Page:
While the gluten-free diet is medically necessary or recommended for some individuals, others are going gluten-free for purported general health benefits. Let’s take a look at what exactly gluten is, who should eat a gluten-free diet, and if a gluten-free diet is always a healthy lifestyle choice.
What is Gluten and Where Can It Be Found?
Gluten is a type of storage protein found in cereal grains such as wheat, rye, and barley, as well as in hybrids and related species. It is present in all food products derived from these grains and known for giving food a chewy, elastic texture. Gluten is commonly found in bread, pastries, pasta, pizza, noodles, cereal, crackers, sauces and gravies, brewer’s yeast, tortillas, beer, and any food that contains wheat flour.
Who Should Avoid Eating Gluten?
A gluten-free diet is a medical treatment, often an essential one, for gluten-related autoimmune conditions, the most common of which is celiac disease. Celiac disease is characterized by inflammation of the internal organs, most notably of the small intestines, when gluten is ingested. This inflammatory response causes damage to the small intestines which can, over time, impact the body’s ability to absorb nutrients.
Gluten can also trigger the autoimmune conditions dermatitis herpetiformis and gluten ataxia. Dermatitis herpetiformis causes skin blistering accompanied by a burning and itching sensation. It is sometimes referred to as “celiac disease of the skin.” Gluten ataxia affects the cerebellum, the part of the brain that controls for complex movements and coordination. It can cause issues with muscle movements and muscle control.
Avoiding gluten is also an effective treatment for a common gluten-related condition known as non-celiac gluten sensitivity, or simply gluten sensitivity. Gluten sensitivity is characterized by gastrointestinal symptoms such as bloating, abdominal pain, constipation, and diarrhea. The symptoms improve when gluten is omitted from the diet.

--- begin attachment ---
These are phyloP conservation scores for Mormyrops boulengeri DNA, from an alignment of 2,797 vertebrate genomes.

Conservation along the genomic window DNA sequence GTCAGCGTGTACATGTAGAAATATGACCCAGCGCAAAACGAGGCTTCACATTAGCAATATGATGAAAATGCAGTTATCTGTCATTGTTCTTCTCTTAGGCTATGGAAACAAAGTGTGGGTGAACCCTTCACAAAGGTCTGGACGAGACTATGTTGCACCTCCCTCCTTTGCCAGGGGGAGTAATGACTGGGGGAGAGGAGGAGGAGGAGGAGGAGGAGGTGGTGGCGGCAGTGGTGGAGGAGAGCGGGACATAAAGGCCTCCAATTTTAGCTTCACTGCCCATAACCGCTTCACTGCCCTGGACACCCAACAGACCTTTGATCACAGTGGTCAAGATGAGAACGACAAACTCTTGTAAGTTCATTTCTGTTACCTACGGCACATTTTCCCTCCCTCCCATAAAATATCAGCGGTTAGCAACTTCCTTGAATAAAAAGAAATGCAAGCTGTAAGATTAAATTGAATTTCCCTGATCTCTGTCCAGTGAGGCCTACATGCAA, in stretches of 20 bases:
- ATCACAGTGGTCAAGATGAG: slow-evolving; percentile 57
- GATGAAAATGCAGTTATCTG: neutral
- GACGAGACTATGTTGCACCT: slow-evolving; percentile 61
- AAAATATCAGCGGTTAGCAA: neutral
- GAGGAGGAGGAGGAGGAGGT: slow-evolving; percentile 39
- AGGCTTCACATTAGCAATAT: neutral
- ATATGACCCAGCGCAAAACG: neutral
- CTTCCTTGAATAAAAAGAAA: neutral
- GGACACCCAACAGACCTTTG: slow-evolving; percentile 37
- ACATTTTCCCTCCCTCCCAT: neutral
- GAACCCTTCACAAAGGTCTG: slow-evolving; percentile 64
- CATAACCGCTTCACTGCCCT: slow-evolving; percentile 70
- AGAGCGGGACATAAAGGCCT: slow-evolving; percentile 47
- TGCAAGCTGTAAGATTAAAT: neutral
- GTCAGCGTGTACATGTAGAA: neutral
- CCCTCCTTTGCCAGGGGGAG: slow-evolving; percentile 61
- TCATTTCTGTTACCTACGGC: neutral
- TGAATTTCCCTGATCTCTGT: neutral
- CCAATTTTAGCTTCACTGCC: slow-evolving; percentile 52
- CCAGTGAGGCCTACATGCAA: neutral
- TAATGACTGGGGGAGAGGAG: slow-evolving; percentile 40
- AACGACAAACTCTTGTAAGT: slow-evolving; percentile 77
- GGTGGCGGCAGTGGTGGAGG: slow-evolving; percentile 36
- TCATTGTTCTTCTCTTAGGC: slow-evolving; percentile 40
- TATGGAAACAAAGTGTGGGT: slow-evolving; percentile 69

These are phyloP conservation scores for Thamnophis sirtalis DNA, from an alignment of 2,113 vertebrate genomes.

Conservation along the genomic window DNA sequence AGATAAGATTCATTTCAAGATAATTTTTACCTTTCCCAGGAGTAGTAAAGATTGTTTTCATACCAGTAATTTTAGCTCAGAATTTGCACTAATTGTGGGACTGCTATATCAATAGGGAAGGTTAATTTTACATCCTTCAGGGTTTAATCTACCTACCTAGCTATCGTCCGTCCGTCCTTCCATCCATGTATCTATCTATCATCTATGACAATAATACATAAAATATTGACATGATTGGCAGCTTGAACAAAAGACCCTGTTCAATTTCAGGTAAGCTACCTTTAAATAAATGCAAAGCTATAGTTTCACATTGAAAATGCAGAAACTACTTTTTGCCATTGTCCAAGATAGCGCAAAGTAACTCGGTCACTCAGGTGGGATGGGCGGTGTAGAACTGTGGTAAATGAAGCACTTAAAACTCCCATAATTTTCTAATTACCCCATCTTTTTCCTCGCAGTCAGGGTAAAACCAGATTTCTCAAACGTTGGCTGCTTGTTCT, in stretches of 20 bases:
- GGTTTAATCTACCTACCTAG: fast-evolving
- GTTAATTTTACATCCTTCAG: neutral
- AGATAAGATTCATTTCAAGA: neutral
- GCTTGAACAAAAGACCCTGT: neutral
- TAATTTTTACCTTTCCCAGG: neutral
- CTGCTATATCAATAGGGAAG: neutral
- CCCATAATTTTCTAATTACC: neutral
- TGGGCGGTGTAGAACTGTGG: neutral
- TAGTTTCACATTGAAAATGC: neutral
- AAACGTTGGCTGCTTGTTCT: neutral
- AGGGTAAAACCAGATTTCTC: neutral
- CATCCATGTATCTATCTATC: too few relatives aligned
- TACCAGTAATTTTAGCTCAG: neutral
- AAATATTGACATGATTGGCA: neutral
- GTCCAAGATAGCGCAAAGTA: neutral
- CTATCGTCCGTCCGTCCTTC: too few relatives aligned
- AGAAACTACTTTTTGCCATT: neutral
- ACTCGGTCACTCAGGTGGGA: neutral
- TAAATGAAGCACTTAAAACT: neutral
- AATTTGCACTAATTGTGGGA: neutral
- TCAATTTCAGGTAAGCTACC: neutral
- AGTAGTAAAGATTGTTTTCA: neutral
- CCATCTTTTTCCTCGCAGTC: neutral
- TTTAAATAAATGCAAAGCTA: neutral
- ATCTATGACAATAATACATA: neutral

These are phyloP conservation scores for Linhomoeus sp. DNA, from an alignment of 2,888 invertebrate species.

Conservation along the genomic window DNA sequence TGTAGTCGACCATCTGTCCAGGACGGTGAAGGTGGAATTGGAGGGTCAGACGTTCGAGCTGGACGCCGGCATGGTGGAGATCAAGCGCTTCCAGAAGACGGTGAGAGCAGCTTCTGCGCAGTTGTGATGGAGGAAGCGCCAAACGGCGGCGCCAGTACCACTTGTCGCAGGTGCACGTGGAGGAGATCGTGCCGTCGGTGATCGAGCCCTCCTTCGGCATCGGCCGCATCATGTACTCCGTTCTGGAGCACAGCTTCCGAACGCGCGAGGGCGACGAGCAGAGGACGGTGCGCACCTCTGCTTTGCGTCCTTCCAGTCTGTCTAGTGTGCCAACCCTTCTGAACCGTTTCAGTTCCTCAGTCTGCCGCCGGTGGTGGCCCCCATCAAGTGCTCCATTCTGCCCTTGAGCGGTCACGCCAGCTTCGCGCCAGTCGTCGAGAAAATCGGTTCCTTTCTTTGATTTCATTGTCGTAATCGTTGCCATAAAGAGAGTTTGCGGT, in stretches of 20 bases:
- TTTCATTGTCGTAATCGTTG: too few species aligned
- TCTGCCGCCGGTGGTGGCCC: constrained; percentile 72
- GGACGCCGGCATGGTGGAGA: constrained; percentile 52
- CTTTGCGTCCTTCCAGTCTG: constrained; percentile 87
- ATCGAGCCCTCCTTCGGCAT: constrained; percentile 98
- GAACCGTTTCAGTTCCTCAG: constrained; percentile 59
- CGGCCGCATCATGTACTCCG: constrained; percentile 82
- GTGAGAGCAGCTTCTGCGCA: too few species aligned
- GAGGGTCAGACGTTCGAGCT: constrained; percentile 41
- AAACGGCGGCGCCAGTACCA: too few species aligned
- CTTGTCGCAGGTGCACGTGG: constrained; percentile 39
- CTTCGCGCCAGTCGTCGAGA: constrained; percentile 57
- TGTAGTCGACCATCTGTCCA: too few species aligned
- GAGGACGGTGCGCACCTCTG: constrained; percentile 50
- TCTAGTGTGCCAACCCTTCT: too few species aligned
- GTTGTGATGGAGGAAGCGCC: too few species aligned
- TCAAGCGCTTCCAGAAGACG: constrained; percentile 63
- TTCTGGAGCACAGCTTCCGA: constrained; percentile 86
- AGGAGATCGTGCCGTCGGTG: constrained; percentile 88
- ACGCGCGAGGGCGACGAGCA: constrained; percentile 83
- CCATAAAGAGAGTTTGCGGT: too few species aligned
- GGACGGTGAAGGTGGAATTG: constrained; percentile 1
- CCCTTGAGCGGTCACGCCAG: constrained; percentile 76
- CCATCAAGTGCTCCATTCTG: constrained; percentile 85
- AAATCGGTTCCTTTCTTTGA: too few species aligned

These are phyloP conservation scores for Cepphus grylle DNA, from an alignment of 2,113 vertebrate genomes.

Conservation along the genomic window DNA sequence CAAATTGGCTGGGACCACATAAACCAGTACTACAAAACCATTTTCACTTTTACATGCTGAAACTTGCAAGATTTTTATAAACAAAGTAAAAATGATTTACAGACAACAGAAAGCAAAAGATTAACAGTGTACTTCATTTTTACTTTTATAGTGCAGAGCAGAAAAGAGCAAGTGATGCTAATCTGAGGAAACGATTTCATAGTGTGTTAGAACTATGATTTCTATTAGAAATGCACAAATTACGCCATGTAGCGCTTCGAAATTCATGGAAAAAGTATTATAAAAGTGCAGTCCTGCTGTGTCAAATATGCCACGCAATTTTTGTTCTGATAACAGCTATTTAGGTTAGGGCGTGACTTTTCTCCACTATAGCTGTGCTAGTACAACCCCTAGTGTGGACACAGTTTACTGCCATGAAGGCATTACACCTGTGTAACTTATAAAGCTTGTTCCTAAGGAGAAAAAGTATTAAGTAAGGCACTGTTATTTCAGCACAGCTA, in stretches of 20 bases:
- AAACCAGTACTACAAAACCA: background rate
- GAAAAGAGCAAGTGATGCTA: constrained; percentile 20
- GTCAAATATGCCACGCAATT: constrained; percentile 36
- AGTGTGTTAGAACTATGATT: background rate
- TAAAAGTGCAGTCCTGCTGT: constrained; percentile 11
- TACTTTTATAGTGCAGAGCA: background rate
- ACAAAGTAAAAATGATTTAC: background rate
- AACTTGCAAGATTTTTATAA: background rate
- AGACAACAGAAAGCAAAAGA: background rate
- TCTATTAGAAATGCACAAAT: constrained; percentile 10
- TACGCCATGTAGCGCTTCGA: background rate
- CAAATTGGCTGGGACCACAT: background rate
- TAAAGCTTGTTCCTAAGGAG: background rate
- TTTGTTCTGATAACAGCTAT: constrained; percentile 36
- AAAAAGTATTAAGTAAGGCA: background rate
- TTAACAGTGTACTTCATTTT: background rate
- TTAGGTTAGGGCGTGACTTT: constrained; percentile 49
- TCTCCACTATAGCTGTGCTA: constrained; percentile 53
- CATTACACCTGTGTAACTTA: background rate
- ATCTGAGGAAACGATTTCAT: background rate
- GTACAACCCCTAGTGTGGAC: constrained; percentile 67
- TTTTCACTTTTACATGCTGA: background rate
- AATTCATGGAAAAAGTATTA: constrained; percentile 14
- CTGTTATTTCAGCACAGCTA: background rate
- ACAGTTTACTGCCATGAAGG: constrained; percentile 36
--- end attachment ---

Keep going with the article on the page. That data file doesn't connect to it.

Is a Gluten-Free Diet Beneficial for Everyone?
Many people who do not have a gluten-related autoimmune condition or sensitivity are also choosing to avoid gluten for a variety of claimed benefits, including weight loss, reduced bloating, increased energy, and overall improved health. While there is emerging evidence that avoiding gluten may help alleviate the symptoms of irritable bowel syndrome, the evidence for other benefits of going gluten-free is lacking or inconclusive.
Gluten is not essential for humans and it is possible to eat a healthy diet without it. However, medical professionals have raised concerns that many people who are choosing to go gluten-free do not adequately replace the nutrients they would have otherwise received from gluten-containing foods. When following a gluten-free diet, it is very important that you continue to get enough fibre, vitamins, and other macro and micronutrients.
The gluten-free diet itself isn’t just a passing fad, as it is an effective treatment for gluten-related health conditions. In cases where it isn’t medically necessary, however, it likely isn’t necessary for a healthy lifestyle either. Additionally, buying or preparing gluten-free food is typically more expensive, and such foods may be higher in fat and sugar content as well.
The best thing you can do if you think you might benefit from cutting gluten out of your diet, whether due to a medical condition or because you want to eat healthier, is to ask your doctor for their advice. At the end of the day, getting all of the necessary nutrients and avoiding foods that are harmful to your health is the best type of diet to choose.